I Know... Let's go to Thailand! {Cath}

Thailand's flag
Asia » Thailand » Central Thailand » Bangkok
February 25th 2008
Published: March 20th 2008
Edit Blog Post

Sunset over the South China SeaSunset over the South China SeaSunset over the South China Sea

Seen from above as we fly back in time.
So, what do you do when you're brought up in sunny South Africa, spend a year working in Korea, and half way through the winter that's redefined unbelievably cold and introduced you to sub zero temperatures, you discover that in two weeks time you have 5 days of vacation coming up? ...


That's what you do!

A week before we were due to go, we booked our flights 😊 what a relief! 😊 and arranged to do our Advanced Scuba course on the little island of Ko Tao. 😊

So there we were... passports, credit card, camera, and a couple more odds and ends shoved into our day packs, ready for the bus ride to the airport!

All went far too smoothly for the amount of planning we put in (Well, that is if you exclude the 2,5hours we waited to check in at Incheon International because the system was down... and ignore the luxury-for-sardines seating arrangement our cattle-classs ticket provided us with...Three cheers for Thai Air😞). Our plane made a brief stop over in Taiwan (...I've never seen so many Buddist monks in one place before!) for us to peruse the duty
Big glittery GateBig glittery GateBig glittery Gate

Wandering around the city in the wee hours
free and stretch our legs while the plane exchanged some of it's passengers and cleaned out the cabins, before we touched down in Suvarnabhumi Airport, Thailand! Wohoo!

Having left from a snowy Korea only 6 hours earlier, we were slightly confused when the pilot announced that the temperature outside was 27 degrees Celcius! We thought that there must have been some kind of mistake... it was after all midnight! A midnight temperature of 27... no way! BUT sure enough, we broke out into a sticky sweat just between the doors of the plane and the short drive to airport gates!

With only our day packs as luggage, all we had to do after getting into the airport, was to negotiate our way through the packed passport control, dodge the touts. (All our practice with touts in Vietnam really helped, Darrell seemed to part them like Moses did the Red Sea!) and get some money 😊 Luckily for us, the 24hour currency exchange booth was pretty much the first thing we saw after walking through the arrivals gate.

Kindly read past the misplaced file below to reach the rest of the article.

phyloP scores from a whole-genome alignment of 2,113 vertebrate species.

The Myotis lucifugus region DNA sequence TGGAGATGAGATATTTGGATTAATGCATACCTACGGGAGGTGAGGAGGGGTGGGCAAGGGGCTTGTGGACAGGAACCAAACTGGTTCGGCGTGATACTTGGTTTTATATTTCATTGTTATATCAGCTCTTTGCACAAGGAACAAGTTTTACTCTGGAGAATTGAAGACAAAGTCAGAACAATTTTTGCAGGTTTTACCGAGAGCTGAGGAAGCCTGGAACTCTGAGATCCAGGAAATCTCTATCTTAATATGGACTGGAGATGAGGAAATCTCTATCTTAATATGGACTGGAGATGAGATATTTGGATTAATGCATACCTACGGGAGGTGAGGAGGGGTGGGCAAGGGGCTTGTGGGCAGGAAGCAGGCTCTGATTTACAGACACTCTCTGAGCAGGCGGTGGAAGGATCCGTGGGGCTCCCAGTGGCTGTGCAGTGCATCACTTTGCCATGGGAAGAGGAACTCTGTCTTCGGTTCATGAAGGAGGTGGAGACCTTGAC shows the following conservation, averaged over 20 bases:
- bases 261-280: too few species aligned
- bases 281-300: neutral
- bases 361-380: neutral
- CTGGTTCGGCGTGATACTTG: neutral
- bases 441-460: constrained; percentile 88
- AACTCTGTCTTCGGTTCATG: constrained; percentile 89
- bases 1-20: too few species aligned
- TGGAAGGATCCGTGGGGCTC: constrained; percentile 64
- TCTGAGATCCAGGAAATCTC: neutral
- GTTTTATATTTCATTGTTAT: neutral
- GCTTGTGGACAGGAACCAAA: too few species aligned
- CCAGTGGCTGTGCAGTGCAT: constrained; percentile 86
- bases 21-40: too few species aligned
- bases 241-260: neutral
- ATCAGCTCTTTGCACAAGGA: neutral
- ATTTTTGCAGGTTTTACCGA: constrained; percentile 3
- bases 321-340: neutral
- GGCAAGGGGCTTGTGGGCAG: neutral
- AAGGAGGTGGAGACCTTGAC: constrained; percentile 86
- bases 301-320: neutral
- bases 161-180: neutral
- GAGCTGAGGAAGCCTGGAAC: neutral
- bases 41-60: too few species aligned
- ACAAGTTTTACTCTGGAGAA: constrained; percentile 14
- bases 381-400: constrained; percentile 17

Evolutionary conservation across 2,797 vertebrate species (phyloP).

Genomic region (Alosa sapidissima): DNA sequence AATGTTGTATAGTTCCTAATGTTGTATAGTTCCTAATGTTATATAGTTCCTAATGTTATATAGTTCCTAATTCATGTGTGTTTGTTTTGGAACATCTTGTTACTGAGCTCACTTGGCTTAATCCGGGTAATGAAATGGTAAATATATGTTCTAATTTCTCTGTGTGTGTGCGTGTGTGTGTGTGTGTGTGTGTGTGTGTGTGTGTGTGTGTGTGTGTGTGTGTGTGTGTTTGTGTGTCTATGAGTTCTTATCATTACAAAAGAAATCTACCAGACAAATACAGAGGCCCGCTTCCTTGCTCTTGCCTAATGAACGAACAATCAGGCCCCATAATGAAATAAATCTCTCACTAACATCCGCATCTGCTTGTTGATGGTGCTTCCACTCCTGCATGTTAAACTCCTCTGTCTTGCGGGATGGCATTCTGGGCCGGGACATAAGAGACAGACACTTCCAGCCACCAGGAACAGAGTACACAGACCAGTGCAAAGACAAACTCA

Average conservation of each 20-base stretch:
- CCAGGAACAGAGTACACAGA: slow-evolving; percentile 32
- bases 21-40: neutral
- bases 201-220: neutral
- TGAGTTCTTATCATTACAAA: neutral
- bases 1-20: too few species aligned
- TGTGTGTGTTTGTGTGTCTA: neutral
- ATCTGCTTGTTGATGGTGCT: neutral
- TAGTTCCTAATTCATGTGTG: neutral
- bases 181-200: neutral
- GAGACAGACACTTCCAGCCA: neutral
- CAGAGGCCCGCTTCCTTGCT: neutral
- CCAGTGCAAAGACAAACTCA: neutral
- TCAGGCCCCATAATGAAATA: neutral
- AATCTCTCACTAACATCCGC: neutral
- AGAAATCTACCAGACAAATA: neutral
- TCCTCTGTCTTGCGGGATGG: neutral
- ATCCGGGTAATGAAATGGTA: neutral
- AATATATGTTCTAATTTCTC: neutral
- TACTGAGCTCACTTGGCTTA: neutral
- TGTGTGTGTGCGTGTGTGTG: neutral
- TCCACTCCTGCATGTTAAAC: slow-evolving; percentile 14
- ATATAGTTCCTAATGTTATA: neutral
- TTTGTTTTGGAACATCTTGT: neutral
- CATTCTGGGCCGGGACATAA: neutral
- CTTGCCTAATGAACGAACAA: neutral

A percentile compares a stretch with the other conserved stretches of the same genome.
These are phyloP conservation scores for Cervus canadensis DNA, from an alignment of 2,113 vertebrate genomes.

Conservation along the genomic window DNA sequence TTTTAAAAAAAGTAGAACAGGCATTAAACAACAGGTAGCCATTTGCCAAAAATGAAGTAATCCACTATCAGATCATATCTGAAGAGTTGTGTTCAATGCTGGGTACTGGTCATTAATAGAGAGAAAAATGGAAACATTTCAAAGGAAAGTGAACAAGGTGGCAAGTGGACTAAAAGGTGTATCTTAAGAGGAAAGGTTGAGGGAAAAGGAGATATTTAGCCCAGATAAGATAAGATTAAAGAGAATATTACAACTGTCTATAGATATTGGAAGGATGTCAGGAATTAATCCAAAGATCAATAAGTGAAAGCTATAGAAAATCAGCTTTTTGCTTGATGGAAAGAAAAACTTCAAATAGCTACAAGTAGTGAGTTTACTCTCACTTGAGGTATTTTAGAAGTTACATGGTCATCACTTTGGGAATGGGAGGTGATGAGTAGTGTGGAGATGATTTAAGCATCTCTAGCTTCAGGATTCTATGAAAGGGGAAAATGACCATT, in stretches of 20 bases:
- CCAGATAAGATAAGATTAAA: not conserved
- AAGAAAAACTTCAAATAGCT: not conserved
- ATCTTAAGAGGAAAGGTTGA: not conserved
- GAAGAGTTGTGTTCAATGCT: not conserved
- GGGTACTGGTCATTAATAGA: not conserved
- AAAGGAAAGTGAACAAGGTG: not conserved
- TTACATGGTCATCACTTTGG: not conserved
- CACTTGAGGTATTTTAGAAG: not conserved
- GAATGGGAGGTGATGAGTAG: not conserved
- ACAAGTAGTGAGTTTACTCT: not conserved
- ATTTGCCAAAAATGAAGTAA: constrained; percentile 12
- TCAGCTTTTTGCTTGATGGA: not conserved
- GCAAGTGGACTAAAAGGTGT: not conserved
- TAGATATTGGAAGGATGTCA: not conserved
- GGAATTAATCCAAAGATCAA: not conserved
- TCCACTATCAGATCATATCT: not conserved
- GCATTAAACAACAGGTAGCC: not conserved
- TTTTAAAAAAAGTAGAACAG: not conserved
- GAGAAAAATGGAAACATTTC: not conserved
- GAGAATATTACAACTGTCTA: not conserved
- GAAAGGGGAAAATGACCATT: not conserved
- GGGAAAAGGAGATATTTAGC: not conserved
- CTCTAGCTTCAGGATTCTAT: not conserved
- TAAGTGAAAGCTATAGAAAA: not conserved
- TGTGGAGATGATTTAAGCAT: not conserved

We'd learned on the plane (in our ever reliable Lonely Planet) that there would be an airport shuttle bus running
Pad ThaiPad ThaiPad Thai

Stir fry in seconds
right to the area we were hoping to stay in. A much cheaper alternative to taking a taxi! Thank you!! 😊

We hopped off the shuttle just before 1am and were quickly swallowed up by the muggy humidity of Thailand's rapidly approaching summer.
It took us all of 2 seconds to realise that all the other foreigners in Bangkok had also decided that that this was the area to go to!

Welcome to Kao San road!

The night was full of glowing neon lights and touts advertising their restaurants, clubs and who-knows-what other sevices. In Kao San its self, tourists seemed to outnmber the locals about 3 to 1. The tourists seem to be divided into about 3 different groups; the new arrivals (us) walking around in shorts and a t-shirt (feeling desperately underdressed!), laydened with heavy backpacks and desperately trying to find accomodation that's not sold out and won't cost your holiday's budget!

The second bunch are those there for the night life, putting the haggard first group to shame with their fresh make up and clean clothes. The third are those trying to blend in with the locals, sitting on the pavement
Digging in Digging in Digging in

Nothing like an early breakfast